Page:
It’s been a bit of a bumpy ride, but Czech exports to far away Australia are booming with total export turnover having almost tripled in five years. Australia has not been one of the biggest exports for Czech firms in the past. Distance and the lack of many solid cultural and historical links were partly to blame but business now appears to be picking up in a significant way.
Czech firms have in the recent past tripled their exports to Australia. From the fairly modest total of 5.7 billion crowns worth of exports in 2019, the figure in 2015 climbed to 15.0 billion crowns. It has not been a steady rise, the figure for 2014 fell back to 12.3 billion crowns for the year earlier total of 13.3 billion, but the trend is clear.
One of the reasons for the Czech success is the fact that the Australian economy appears resistant to downturns. It has an uninterrupted growth record for 26 years running, one of the main factors for that its that its raw material richness has been plugged into ever greater demand from China and other Asian states. But domestic demand for goods has also surged.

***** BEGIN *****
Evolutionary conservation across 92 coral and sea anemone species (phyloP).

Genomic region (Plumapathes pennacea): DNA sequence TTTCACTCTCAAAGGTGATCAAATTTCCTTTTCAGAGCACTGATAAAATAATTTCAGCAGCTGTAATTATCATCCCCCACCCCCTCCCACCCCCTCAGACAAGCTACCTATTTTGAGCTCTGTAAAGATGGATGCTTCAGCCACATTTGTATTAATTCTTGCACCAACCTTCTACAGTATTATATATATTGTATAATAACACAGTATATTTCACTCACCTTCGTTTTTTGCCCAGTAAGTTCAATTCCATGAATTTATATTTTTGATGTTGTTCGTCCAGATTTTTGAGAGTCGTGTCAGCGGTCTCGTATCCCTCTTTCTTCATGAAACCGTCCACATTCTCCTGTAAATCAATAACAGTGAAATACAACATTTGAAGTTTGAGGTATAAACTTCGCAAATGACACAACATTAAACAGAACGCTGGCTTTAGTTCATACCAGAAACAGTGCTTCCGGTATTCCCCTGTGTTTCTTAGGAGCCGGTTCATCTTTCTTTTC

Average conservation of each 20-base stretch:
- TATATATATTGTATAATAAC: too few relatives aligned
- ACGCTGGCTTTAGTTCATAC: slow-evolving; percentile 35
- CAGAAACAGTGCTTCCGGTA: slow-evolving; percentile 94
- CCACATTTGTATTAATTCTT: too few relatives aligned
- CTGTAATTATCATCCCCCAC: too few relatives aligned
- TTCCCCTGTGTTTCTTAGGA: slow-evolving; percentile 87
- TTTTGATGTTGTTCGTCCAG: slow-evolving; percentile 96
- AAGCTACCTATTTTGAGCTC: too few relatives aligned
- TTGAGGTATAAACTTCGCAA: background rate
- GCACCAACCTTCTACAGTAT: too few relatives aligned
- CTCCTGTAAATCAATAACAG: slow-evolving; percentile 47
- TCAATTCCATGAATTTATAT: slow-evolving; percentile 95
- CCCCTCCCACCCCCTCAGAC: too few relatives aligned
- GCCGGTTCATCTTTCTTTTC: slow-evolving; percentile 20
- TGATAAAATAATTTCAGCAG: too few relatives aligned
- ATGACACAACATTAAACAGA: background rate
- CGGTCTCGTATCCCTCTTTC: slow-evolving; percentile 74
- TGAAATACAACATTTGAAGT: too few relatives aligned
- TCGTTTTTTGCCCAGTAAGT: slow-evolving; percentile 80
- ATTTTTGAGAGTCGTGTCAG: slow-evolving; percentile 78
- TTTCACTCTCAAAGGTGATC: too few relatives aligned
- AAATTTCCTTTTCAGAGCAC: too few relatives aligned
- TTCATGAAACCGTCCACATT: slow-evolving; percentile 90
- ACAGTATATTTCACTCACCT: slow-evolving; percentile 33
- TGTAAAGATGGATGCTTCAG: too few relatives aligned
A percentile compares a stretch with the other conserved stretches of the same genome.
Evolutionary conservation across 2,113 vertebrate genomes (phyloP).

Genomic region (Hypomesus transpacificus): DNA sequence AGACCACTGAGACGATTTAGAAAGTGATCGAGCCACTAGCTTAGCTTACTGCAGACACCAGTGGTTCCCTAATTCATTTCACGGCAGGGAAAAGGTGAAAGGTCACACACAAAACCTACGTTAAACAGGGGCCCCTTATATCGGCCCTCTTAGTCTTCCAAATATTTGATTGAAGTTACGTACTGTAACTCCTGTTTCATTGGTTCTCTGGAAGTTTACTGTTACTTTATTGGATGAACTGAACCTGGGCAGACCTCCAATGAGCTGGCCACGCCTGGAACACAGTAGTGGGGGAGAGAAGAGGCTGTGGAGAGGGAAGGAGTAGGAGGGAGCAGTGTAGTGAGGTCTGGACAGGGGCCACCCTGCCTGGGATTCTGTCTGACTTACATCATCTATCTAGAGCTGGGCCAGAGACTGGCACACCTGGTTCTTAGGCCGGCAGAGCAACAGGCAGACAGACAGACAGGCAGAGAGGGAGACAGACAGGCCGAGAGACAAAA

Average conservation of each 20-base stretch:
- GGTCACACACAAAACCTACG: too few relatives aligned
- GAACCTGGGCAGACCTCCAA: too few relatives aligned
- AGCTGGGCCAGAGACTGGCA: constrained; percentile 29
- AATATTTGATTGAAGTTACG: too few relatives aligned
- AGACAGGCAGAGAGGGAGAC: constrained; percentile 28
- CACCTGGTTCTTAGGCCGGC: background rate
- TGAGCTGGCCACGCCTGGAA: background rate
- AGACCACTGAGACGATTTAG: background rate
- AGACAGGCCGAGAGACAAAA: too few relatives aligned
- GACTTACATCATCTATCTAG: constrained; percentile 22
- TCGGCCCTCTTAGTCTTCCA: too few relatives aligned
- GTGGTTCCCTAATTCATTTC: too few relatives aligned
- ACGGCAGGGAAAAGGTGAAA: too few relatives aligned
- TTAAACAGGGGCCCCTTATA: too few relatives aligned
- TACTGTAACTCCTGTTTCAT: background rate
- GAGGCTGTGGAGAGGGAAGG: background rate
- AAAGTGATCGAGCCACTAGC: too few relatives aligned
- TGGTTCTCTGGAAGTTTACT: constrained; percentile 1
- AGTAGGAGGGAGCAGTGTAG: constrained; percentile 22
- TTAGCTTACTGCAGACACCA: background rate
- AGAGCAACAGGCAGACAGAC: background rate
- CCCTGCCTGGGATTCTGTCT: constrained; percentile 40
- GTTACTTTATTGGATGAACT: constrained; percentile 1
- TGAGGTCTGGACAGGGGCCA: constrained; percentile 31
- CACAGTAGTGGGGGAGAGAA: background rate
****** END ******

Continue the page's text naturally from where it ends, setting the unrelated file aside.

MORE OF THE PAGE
The Czech success stories are varied. There is, for example, Brno-based Y soft with its software for the management of office printers. Owner Václav Muchna boasts that in spite of its 24 million population, the Australian market for his company is now four times as large as the domestic Czech one. And he points out that the extra bonus is that the profit margins in Australia are a lot more attractive than at home.
Another Czech firm making an unsurprising success in Australia is Photon Energy. Its offer of solar panels and equipment is on offer to an Australian market which is seeing a steady rise in demand for power against the backdrop of the closure of some conventional power plants. Photon Energy has sited solar power panels on the rooftops of houses and other buildings in Sydney. It is now looking to develop two major solar developments in the Australian country. Part of this development by the Czech company has been funded by a bond issue.
And the Čáslav-based aviation company Aeropilot is also eyeing the Australian market after its local dealers there landed civil aviation authority approval for the first light sports plane, the L 600. Drinks producer Kitl, based in Jablonec nad Nisou, is now selling its range of syrup juices in Australia. And Domažlice-based Kovobel has seen strong demand for its demountable, metal storage containers. One thing helping the increased exports is that fact that in spite of the high costs, many young Czech and students are increasingly looking spending study vacations or opting for language courses in the country with around 2,700 making the long journey to Australia for that purpose last year.